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Minister seeks more federal help for ailing forest sector

B.C. Forests Minister Doug Donaldson is seeking more help from the federal government for the province's struggling forests sector.

B.C. Forests Minister Doug Donaldson is seeking more help from the federal government for the province's struggling forests sector.

While attending a meeting in Saskatchewan this week of federal, provincial and territorial forests ministers, Donaldson delivered a letter to federal Natural Resources Minister Amarjeet Sohi outlining a five-point plan for further collaboration between the two levels of government.

The proposals include:

- Enhancing and extending the Softwood Lumber Assistance Program to address the urgent needs of mill workers, independent contractors and affected communities;

- Developing a bridging program to allow older workers to take early retirements. It would apply to both those put out of work by a mill closure and those whose job could be filled by someone from another mill.

- Establishing a centrally-operated "worker transition coordination office" to oversee support services and coordinate placement opportunities;

- Fine tuning Employment Insurance eligibility for rural, forestry-dependent workers;

- Expanding and extending support for converting mills from producing conventional products to engineered wood, pulp, bioenergy and composite products.

In an interview, Donaldson said the proposals amount to a mixture of immediate and longer-term "targeted interventions" reached after "being in communities, on the ground, talking to union workers, talking to contractors, talking to communities and First Nations."

Donaldson declined to say how much in a dollar amount he is seeking from Ottawa.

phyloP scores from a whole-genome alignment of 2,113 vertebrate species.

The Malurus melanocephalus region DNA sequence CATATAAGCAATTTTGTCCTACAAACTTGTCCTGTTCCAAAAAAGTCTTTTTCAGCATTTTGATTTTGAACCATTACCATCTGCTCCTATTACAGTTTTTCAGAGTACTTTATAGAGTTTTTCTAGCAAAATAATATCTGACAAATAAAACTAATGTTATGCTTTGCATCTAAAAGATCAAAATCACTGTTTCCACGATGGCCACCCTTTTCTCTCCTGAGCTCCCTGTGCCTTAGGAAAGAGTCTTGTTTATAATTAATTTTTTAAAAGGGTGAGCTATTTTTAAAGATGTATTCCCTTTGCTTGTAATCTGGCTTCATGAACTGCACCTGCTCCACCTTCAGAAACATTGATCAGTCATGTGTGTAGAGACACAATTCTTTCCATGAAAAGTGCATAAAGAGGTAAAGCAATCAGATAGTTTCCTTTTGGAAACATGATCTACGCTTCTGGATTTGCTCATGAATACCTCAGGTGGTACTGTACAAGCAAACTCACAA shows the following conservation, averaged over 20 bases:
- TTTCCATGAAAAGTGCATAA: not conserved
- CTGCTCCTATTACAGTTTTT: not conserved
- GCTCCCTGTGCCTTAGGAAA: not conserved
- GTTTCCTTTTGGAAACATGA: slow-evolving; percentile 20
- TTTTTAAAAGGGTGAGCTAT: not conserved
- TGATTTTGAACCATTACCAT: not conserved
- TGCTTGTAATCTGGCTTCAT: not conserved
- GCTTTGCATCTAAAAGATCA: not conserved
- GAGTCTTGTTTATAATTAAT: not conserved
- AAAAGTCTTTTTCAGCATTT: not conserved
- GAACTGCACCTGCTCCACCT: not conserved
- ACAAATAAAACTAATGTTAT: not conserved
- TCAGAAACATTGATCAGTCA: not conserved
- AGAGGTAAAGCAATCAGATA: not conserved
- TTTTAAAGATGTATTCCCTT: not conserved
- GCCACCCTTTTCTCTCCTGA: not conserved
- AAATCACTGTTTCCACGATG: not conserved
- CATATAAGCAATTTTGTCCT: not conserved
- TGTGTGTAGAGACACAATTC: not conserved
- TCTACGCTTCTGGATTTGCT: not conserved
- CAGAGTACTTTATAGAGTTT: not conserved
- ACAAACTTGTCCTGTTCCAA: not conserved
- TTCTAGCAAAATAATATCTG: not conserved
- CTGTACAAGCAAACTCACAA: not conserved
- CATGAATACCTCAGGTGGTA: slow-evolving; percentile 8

"I'm not going to negotiate publicly at this point," he said. "Our deputy ministers have those figures in mind and will be discussing that over the next few days."

That the proposals have been raised just as the writ is to be dropped for the federal election is a benefit, Donaldson said, in the sense that it raises the urgency to respond.

"From a political sense, it could be something that the federal government might be interested in announcing as a lead up to an election," he said.

Heather Sapergia and Tracy Calogheros, respectively the NDP and Liberal candidates in Cariboo-Prince George, both expect the ailing forest sector to be an issue in the coming federal election. It would make sense for the federal Liberals to roll out some help before the writ is dropped, Calogheros said.

Cariboo-Prince George Conservative MP Todd Doherty did not return a request for comment on Wednesday.

Opposition forests critic John Rustad said Donaldson could have taken the step much sooner.

"Has he been asleep all this spring and summer? I mean, this has been going on now for many months," Rustad said.

The MLA for Nechako-Lakes disputed the governing New Democrats' claim that the previous B.C. Liberal government had no plan for dealing with the looming crisis. He said strategies had been drafted to diversify the economy through mining, liquified natural gas and petrochemicals while also working with local governments through the so-called beetle action coalitions.

And he said community engagement process was ready to go right after the election.

"For whatever reason, the NDP didn't follow up with that," he said. "They decided to just let it sit, I don't know why."

He noted the government ran a $1.5-billion surplus, yet has not put any additional money into helping the forest sectors.

The ministers met in Elk Ridge, known as the "heart of Saskatchewan's boreal forest."

Donaldson said the "unjust and unfair" tariffs on softwood lumber was among the topics discussed and noted the on-average 20-per-cent levy is delivering an even bigger impact due to rising log costs and declining prices for dimensional lumber.

He said data is being collected through the B.C. Timber Sales program to support Canada's appeal of the tariffs. Using the tack has been successful in the past, Donaldson said, "and that's why to fiddle with stumpage rates, which some are suggesting to do at this point, (would) definitely hurt our cause in these appeals and is something that would be seen with great suspicion by the U.S. lobbyists and lawyers."

But Rustad said B.C. could take a page from Alberta's playbook and calculate stumpage on a monthly rather than quartely basis.

"It's not a matter of subsidizing or dropping stumpage, it's just a matter of bringing stumpage in line with more realistic, current-market conditions," he said.

- with files from Yorkton This Week

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